• Healthcare M&A today is more of a strategic decision than one about opportunistic growth. Fewer deals last year involved financially distressed sellers, according to the report.

Dive Insight:

Healthcare M&A isn’t so much about saving a struggling hospital now. Instead, these deals often involve strong health systems looking to expand into new areas.

Nearly one-third of healthcare transactions last year involved companies with revenues of between $100 million and $500 million. About one-fifth of deals were at least $500 million.

Nearly half involved not-for-profit companies acquiring other nonprofits and about one-quarter were not-for-profits buying for-profits. Another nearly 25% involved a for-profit acquiring either another for-profit or nonprofit.

Kaufman Hall said M&A activity isn’t about taking advantage of a struggling competitor. A mere 20% of deals involved a distressed company. Instead, health systems want strategic advantages.

“Health system leaders are seeking to acquire organizations that bring embedded expertise and resources to the deal, making these transactions more of a strategic partnership than an asset acquisition,” according to the report.

Kaufman Hall said it has found that health systems with “strong operational or clinical capabilities” are looking beyond their local markets.

New competitors in the market are offering larger scale and resources, including annual revenues as much as nearly 10 times the levels of the biggest not-for-profit systems. The CVS Health-Aetna deal kicked off a trend that continued with Humana-Kindred Healthcare and Optum-DaVita Medical Group and goes on with Amazon’s efforts to enter healthcare.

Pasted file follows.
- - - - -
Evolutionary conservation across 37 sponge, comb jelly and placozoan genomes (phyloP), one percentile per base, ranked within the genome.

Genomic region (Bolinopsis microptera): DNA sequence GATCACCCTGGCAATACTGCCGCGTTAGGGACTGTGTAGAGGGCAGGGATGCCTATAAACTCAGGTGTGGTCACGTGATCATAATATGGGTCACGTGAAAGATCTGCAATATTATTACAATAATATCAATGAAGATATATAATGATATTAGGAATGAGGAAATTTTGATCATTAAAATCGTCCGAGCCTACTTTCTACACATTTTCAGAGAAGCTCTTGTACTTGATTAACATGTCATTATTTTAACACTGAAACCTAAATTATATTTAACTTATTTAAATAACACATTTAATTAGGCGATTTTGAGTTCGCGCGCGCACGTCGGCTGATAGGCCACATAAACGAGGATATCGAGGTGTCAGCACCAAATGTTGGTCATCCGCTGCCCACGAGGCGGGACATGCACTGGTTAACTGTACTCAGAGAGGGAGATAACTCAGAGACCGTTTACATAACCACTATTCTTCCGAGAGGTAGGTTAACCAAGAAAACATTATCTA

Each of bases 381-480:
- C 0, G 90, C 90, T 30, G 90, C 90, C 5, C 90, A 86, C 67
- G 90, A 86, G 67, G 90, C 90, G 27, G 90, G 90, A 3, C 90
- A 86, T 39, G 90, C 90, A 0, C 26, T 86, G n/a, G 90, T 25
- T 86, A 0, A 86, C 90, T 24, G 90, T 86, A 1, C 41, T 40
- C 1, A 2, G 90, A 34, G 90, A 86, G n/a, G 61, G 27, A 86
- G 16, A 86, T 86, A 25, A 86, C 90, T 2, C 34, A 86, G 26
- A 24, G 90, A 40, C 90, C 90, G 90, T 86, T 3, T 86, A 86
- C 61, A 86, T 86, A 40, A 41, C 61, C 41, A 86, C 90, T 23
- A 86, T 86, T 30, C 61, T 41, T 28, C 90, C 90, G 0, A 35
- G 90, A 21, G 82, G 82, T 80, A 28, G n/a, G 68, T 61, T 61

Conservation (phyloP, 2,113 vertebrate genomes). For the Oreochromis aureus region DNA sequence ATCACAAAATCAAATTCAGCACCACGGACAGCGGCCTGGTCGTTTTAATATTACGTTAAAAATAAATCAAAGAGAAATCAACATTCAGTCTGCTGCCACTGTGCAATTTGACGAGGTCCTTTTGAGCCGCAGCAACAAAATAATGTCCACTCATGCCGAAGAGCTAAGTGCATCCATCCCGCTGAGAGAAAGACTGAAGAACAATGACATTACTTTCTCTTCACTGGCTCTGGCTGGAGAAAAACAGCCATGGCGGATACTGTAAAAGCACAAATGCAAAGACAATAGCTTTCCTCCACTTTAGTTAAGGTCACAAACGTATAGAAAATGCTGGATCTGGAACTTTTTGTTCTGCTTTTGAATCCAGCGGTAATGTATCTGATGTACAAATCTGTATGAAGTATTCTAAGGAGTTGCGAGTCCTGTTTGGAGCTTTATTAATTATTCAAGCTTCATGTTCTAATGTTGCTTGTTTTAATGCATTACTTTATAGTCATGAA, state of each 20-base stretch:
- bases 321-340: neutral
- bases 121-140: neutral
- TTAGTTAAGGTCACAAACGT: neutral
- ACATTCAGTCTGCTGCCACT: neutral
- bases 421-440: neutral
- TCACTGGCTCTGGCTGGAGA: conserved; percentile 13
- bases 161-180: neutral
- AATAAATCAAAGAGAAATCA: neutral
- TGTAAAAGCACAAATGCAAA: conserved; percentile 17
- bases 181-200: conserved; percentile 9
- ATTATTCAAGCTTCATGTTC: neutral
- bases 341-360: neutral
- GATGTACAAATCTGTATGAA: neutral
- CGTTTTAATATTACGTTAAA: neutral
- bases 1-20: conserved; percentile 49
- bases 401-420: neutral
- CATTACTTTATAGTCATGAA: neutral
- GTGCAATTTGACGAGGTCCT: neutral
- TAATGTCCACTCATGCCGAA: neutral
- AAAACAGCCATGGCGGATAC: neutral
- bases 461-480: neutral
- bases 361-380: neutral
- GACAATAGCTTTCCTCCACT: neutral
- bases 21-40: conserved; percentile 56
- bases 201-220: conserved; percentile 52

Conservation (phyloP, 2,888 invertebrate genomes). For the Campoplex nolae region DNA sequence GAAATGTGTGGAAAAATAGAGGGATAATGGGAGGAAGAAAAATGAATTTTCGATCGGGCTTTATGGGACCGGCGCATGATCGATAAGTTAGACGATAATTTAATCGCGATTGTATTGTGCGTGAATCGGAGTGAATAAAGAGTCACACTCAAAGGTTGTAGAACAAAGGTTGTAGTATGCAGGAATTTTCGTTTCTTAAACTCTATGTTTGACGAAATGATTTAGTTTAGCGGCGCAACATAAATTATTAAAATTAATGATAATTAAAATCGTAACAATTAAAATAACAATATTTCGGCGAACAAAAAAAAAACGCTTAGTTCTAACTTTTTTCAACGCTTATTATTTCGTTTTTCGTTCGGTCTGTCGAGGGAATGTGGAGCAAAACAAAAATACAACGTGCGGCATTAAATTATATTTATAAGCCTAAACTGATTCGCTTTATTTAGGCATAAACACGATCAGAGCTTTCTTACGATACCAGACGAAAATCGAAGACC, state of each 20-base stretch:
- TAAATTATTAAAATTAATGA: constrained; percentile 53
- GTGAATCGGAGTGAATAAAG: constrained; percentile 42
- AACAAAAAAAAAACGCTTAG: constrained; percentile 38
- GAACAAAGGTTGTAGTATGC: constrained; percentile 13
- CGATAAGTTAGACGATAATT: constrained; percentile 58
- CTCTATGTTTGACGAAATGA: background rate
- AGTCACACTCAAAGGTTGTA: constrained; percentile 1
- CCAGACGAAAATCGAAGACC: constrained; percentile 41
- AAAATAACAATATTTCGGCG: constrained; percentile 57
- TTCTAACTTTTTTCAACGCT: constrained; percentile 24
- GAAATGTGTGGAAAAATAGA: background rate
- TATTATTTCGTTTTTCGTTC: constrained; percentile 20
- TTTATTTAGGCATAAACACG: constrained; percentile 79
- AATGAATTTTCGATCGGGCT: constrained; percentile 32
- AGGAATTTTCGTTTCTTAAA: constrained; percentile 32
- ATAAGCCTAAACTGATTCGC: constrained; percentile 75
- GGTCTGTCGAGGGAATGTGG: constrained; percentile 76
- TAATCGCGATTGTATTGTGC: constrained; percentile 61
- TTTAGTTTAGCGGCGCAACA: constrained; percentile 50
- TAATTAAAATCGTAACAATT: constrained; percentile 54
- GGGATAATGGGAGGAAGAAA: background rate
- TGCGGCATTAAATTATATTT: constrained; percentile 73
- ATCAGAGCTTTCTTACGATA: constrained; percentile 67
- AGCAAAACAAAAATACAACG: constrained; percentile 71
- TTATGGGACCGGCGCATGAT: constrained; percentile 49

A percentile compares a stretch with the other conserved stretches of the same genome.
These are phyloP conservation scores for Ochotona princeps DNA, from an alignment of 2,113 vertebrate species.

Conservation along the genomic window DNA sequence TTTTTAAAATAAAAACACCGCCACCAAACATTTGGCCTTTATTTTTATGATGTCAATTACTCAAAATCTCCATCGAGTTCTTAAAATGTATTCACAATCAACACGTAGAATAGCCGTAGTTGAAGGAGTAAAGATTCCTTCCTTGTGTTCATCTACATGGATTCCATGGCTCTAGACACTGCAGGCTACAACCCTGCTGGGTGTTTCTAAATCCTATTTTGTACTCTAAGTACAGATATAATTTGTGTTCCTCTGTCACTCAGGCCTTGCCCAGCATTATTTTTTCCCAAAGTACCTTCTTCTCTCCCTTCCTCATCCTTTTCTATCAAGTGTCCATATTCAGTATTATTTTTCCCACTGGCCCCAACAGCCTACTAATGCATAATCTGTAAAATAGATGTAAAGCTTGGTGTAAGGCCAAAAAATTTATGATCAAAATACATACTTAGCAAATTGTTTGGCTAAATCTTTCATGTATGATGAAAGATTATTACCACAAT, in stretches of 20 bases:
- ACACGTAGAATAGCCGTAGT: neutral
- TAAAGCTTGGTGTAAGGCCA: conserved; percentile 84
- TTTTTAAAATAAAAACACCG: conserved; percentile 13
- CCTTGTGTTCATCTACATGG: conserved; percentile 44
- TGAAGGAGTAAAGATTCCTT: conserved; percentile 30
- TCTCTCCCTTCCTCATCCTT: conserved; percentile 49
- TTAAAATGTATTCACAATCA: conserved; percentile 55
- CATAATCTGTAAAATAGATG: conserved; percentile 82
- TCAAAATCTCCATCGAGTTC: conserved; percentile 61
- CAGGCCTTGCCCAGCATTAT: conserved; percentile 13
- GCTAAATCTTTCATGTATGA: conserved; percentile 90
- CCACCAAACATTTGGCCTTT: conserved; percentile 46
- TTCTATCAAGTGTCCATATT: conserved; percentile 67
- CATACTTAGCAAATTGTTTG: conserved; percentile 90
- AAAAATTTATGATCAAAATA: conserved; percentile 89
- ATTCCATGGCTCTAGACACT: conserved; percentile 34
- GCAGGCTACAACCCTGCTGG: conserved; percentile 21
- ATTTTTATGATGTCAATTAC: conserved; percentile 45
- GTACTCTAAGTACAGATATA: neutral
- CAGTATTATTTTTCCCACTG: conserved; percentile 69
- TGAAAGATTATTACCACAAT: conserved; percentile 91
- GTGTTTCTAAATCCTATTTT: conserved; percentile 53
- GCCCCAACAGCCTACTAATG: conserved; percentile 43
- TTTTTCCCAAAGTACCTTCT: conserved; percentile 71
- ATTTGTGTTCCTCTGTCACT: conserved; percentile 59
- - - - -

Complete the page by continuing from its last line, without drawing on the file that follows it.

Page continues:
“New combinations across healthcare verticals and new market entrants are creating competitors that dwarf the scale of even the largest health systems,” according to the analysis. “The forces that are reshaping the industry affect not-for-profit and for-profit health systems alike and are causing not-for-profit and for-profit strategies to converge.”

Kaufman Hall found that consolidation is happening faster in some states than others. Not surprisingly, Texas led with eight deals in 2018. Florida (seven), Pennsylvania (six) and Louisiana and Tennessee (five each) ranked next.

Texas ($6.8 billion) and Florida ($3.6 billion) led in terms of revenue of announced deals. Kaufman Hall said 16 states didn’t have any healthcare transactions. However, some of those states, such as Kentucky and Massachusetts, have seen a high volume or large deals in recent years.

One downside of M&A is consolidation that can limit competition. The Center for American Progress recently reported that provider consolidation has led to higher healthcare prices. That report also found that consolidation isn’t lowering costs and improving care coordination, which is a common argument in favor of M&A activity.





Hahnemann University Hospital, St. Christopher’s to share newly-appointed CEO